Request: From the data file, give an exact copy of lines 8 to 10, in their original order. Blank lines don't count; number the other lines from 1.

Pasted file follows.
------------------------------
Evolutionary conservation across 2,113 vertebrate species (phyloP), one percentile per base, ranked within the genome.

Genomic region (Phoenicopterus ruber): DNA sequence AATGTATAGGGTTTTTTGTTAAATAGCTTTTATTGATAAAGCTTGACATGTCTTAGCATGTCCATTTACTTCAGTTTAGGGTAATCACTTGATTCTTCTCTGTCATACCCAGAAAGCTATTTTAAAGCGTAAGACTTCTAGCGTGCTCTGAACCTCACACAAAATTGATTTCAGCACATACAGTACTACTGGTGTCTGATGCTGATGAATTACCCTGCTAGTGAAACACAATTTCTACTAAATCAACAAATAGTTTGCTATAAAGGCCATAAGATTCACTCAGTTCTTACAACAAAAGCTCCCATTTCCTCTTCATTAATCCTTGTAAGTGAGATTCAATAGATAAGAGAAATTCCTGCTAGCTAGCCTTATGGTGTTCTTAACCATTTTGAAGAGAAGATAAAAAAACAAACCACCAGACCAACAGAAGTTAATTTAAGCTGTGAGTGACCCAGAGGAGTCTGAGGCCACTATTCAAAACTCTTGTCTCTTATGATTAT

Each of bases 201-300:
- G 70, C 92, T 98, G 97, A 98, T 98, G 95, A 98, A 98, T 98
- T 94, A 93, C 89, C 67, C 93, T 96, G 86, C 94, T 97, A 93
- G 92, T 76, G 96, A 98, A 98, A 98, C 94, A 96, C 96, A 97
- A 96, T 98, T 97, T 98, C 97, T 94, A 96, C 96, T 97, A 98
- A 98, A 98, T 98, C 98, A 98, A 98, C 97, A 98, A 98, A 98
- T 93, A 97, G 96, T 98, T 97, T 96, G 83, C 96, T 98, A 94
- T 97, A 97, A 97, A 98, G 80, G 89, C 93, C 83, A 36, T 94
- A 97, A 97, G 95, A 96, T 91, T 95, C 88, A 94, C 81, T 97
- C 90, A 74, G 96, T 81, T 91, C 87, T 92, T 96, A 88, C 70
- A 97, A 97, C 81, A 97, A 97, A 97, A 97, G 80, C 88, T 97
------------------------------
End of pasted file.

- A 98, A 98, T 98, C 98, A 98, A 98, C 97, A 98, A 98, A 98
- T 93, A 97, G 96, T 98, T 97, T 96, G 83, C 96, T 98, A 94
- T 97, A 97, A 97, A 98, G 80, G 89, C 93, C 83, A 36, T 94